Robustness of Neural Networks to Parameter Quantization

03/26/2019 ∙ by Abhishek Murthy, et al. ∙ Texas Tech University 0

Quantization, a commonly used technique to reduce the memory footprint of a neural network for edge computing, entails reducing the precision of the floating-point representation used for the parameters of the network. The impact of such rounding-off errors on the overall performance of the neural network is estimated using testing, which is not exhaustive and thus cannot be used to guarantee the safety of the model. We present a framework based on Satisfiability Modulo Theory (SMT) solvers to quantify the robustness of neural networks to parameter perturbation. To this end, we introduce notions of local and global robustness that capture the deviation in the confidence of class assignments due to parameter quantization. The robustness notions are then cast as instances of SMT problems and solved automatically using solvers, such as dReal. We demonstrate our framework on two simple Multi-Layer Perceptrons (MLP) that perform binary classification on a two-dimensional input. In addition to quantifying the robustness, we also show that Rectified Linear Unit activation results in higher robustness than linear activations for our MLPs.

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1 Introduction

Neural networks entail interconnected computational nodes that transform

weighted combinations of their inputs using nonlinear functions. The interconnections lead to compositional behavior at the network-level, which enables neural networks to approximate highly nonlinear functions as their responses. The advent of the Backpropagation algorithm 

[9], the availability of large datasets [19], and optimized hardware [30]

has led to widespread success in supervised and unsupervised learning.

Figure 1: Robustness analysis of neural network enables safe parameter quantization.

Supervised learning of a neural network is the process of optimizing the network’s parameters using reference data. Supervised learning can be used to i) learn classifiers, which can label an input into one of finitely many classes and ii) learn the more general class of regressors, which capture relationships across continuous domains. Learning a model, also known as training, involves formulating a loss function that quantifies the performance of the model as a function of the parameters, and then minimizing the function using numerical techniques over the reference data, also known as training data. Backpropagation is the most popular class of numerical techniques used to optimize the parameters of the modern neural networks. Unsupervised learning, on the other hand, entails learning patterns and underlying distributions in unlabelled data.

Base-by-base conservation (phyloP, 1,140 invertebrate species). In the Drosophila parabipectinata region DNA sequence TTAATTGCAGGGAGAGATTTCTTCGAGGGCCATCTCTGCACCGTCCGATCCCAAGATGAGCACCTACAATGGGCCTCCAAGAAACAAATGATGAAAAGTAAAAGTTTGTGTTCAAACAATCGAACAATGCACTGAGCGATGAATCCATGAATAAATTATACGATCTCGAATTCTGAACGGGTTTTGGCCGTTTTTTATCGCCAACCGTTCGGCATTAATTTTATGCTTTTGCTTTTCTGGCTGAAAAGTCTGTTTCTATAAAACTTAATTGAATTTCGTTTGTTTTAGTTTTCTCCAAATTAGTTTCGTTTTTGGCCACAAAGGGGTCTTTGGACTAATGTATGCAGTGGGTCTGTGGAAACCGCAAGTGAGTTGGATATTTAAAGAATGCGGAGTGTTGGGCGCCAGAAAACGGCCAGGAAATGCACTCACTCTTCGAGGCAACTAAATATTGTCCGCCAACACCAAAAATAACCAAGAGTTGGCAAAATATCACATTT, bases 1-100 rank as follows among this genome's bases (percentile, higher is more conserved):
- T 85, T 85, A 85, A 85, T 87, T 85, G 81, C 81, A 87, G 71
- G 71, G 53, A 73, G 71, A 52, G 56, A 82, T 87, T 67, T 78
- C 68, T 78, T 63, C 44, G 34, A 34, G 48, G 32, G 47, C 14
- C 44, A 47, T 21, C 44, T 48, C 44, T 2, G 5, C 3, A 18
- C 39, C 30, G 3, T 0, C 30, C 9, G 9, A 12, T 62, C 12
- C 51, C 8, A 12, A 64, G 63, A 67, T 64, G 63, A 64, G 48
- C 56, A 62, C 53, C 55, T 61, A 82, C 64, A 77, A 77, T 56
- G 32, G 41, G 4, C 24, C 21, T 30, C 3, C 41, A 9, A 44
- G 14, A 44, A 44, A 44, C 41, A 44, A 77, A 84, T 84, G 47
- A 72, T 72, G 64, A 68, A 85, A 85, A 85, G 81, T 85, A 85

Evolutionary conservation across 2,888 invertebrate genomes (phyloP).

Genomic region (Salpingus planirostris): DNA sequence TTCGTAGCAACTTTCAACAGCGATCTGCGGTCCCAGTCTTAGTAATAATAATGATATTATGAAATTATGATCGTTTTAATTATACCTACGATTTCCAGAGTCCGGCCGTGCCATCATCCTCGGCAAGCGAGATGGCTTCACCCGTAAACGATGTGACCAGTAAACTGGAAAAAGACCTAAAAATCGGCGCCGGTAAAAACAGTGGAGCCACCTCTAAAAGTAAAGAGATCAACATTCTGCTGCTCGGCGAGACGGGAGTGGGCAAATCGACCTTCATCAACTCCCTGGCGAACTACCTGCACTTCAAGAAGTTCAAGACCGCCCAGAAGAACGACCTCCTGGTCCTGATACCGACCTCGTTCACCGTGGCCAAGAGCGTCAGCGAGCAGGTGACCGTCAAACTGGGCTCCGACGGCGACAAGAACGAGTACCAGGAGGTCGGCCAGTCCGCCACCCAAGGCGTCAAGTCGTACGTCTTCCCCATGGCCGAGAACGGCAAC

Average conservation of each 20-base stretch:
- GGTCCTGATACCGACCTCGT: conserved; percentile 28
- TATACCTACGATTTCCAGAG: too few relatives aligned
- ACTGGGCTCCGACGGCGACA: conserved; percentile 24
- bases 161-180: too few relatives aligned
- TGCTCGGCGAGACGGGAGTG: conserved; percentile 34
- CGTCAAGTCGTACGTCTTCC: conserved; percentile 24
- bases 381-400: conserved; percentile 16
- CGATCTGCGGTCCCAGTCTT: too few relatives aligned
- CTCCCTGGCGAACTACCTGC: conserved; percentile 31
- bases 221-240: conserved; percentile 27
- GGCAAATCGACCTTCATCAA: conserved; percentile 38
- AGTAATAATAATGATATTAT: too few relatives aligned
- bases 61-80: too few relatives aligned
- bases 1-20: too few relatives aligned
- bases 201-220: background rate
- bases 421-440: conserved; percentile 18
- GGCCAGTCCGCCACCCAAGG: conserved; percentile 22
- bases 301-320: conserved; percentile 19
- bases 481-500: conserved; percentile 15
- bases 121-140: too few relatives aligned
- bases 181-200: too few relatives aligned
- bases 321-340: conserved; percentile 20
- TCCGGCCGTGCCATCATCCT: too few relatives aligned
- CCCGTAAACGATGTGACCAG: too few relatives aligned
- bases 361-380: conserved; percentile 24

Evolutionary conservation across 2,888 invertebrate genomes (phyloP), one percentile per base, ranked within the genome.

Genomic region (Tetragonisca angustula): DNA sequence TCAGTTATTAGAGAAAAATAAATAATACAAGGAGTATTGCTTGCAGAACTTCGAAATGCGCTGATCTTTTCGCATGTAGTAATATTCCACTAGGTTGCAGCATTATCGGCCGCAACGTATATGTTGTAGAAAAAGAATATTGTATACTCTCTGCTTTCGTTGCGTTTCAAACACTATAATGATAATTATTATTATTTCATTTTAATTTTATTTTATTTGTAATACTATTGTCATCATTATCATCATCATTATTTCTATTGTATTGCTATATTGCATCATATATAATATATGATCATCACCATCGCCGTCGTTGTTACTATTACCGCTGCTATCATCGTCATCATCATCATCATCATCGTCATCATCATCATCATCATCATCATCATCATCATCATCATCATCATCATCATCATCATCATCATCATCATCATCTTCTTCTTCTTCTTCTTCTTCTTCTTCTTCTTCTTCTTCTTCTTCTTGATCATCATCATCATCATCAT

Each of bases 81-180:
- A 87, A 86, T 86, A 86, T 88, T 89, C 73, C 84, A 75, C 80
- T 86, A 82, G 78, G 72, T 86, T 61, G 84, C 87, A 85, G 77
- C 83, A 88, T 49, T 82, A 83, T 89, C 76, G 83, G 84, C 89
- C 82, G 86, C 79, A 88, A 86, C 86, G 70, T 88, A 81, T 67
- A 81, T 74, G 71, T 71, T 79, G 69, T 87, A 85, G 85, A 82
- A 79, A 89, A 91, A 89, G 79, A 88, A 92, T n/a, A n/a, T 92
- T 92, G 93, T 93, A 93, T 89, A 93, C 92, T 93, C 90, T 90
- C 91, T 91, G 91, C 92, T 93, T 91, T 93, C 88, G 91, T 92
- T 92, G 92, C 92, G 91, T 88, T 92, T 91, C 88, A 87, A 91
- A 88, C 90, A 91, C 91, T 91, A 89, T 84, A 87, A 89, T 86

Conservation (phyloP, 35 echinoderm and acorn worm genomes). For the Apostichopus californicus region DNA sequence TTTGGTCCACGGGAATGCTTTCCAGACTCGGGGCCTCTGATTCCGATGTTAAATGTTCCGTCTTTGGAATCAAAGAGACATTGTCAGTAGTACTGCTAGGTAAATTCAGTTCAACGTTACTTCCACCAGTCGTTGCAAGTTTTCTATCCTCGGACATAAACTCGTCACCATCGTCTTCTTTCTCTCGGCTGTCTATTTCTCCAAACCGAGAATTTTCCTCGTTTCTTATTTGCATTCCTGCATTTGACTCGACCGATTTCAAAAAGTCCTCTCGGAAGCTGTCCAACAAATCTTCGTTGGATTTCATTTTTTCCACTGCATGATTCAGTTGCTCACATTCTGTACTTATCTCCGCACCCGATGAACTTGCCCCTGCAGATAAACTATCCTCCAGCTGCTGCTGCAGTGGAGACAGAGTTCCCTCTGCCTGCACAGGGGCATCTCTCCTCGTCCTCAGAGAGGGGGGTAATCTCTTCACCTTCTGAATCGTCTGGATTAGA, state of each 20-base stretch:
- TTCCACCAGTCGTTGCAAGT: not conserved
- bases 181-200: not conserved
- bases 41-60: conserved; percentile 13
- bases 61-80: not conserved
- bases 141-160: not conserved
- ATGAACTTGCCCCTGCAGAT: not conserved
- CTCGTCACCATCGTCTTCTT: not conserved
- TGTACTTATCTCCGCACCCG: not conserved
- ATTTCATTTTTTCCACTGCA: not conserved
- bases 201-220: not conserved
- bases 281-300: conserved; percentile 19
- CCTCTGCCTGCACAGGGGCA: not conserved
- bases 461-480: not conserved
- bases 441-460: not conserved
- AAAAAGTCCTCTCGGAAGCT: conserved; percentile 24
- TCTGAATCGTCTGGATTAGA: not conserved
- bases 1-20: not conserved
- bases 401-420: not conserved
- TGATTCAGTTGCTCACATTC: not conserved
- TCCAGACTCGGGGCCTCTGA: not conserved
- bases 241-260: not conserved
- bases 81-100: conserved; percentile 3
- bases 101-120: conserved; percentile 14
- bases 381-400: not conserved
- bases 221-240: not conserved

Large networks contain millions of parameters and are trained using Graphics Processing Units (GPUs). Deploying trained neural networks in real-world production systems entails fetching the input from the user/client-device and then passing it through the neural network, also known as the forward pass, and obtaining the output, which could be a class-label or a regressed value, in real time. Web services, which perform the forward pass on the cloud can utilize the power of GPUs for time-sensitive calculations. The downside is that such applications suffer from i) the latency of sending the input to the remote server and waiting for the output of the neural network and ii) privacy concerns of exposing potentially sensitive inputs on the network.

An alternative design involves performing the forward pass on the client device (edge) by running the neural networks on it. This eliminates the network latencies and also avoids exposing the user’s inputs to the network. Running neural networks on edge devices, such as mobile phones, tablets and low-power devices like wearables and Raspberry Pis present unique challenges. Storing the millions of parameters in floating-point representations incurs significant memory costs and the computational power needed for the forward pass may be prohobitive. Executing complex neural networks on the low computational power and memory available on edge devices is a well-known challenge in the industry and thus is an active area of interest.

In addition to dedicated hardware for low-power devices, the community has evolved three main approaches to the problem of running neural networks on resource-constrained edge devices.

  1. Quantization of Parameters: The precision of the floating-point representation used to store the network parameters is reduced to lower the memory footprint of storing the network in the memory [14].

  2. Pruning: The edges, represented by the weights, between nodes that do not significantly influence the network’s output are made 0 and thus removed from the network, resulting in a reduction in the memory footprint [25].